In acute cases with a short clinical course, lesions are commonly found in the heart, which has a pale myocardium characteristically rounded at its apex. The liver, spleen and pancreas may be swollen and congested. A variety of other gross lesions may also be present in cases with a more prolonged clinical course. Typically, a sero-fibrinous perihepatitis and pericarditis is present with large volumes of straw-coloured fluid in the abdominal cavity. Pulmonary oedema, liver dystrophy and catarrhal enteritis may also be present. Less frequently, haemorrhages in the thigh and pectoral muscles may be seen. Diptheritic and ulcerative lesions may be observed in the mouth, pharynx and oesophagus, depending on the presence of secondary infection.
Detailed histopathology studies of goose parvovirus infection by a number of workers have produced similar findings (Gough, 1997). The main lesions reported were pronounced degenerative changes in myocardial cells with associated loss of striation, fatty infiltration and the presence of scattered Cowdrey type A intranuclear inclusions. Similar histological changes were also found in intestinal and smooth muscle cells. In the liver the predominant lesions were degeneration of hepatocytes with vacuolation and fatty infiltration. Small, eosinophilic inclusion-like bodies were sometimes seen in the cytoplasm of the vacuolated hepatocytes. Changes in the pancreas consisted of shrunken, necrotic acinar cells with fatty infiltration. Some lymphoblastic processes were occasionally observed in the spleen, bursa of Fabricius and thymus, together with marked vacuolation of the kidneys.
DiagnosisTop of page Laboratory Diagnosis
Isolation and Identification of the Causative Agent
A variety of methods have been developed and evaluated for the diagnosis of goose parvovirus infection (Gough, 1997;1998). The virus can be isolated from a variety of suitable postmortem specimens following inoculation of 10 to 15-day-old embryonated goose or Muscovy duck eggs via the allantoic cavity. Embryo mortality occurs 5-10 days post-inoculation with haemorrhages and ochre-coloured livers. The virus can also be isolated in primary cell cultures of goose or Muscovy duck embryos. Isolation of the virus is facilitated by inoculating cultures before they reach confluency. The virus produces a well-defined cytopathic effect (CPE) three to five days post-infection. In haemotoxylin and eosin-stained preparations Cowdrey type A intranuclear inclusions and syncytium formation are often present. Electron microscopic examination of infected cell cultures or neutralization with specific goose parvovirus antiserum can confirm the presence of the virus.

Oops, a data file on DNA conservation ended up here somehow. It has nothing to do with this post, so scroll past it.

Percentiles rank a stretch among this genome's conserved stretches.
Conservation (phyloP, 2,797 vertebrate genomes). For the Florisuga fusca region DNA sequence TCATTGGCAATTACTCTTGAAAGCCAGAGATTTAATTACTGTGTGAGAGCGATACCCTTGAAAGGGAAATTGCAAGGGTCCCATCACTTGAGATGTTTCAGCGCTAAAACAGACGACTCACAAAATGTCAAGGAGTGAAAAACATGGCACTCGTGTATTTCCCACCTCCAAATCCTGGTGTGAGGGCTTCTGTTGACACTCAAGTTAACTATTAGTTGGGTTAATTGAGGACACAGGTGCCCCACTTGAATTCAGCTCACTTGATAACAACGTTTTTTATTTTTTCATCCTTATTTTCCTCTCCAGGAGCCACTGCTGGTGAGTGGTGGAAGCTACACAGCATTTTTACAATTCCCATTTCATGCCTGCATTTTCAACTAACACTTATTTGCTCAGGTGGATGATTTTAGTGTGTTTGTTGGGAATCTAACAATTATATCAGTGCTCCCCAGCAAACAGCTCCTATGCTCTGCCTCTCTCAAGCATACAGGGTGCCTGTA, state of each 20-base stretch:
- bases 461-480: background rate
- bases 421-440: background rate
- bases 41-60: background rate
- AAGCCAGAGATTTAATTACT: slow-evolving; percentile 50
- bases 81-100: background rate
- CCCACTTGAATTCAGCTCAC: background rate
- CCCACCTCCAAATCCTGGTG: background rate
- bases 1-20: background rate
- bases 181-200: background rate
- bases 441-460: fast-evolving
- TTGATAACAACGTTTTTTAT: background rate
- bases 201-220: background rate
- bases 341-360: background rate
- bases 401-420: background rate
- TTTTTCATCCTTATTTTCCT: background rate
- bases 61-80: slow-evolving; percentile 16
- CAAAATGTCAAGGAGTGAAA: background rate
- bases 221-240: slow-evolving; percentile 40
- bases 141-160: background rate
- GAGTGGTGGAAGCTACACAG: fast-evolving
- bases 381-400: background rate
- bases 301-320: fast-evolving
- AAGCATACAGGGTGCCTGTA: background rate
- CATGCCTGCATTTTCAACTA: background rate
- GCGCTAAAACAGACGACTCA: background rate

Immunofluorescence has also been used to detect the presence of antigen in both goose embryos and infected cell cultures. Other methods of detecting goose parvovirus have been developed, including the immunoperoxidase technique and reverse indirect haemagglutination test.
An agar gel diffusion technique has been described using hyperimmune rabbit anti-goose parvovirus serum to precipitate parvovirus in allantoic fluid from infected goose embryos. Aggregates of goose parvovirus virions have also been detected by electron microscopic examination of ultra-thin sections of heart and bursa of Fabricius from infected goslings, and in concentrated extracts of faeces from goslings showing clinical signs of goose parvovirus.
A polymerase chain reaction (PCR) has been developed to detect parvoviruses. Primers have been designed from conserved regions of the VP1 and 2 genes that encode for the capsid proteins. These can be used to differentiate strains of goose and Muscovy duck parvovirus following restriction fragment length polymorphism (RFLP) analysis.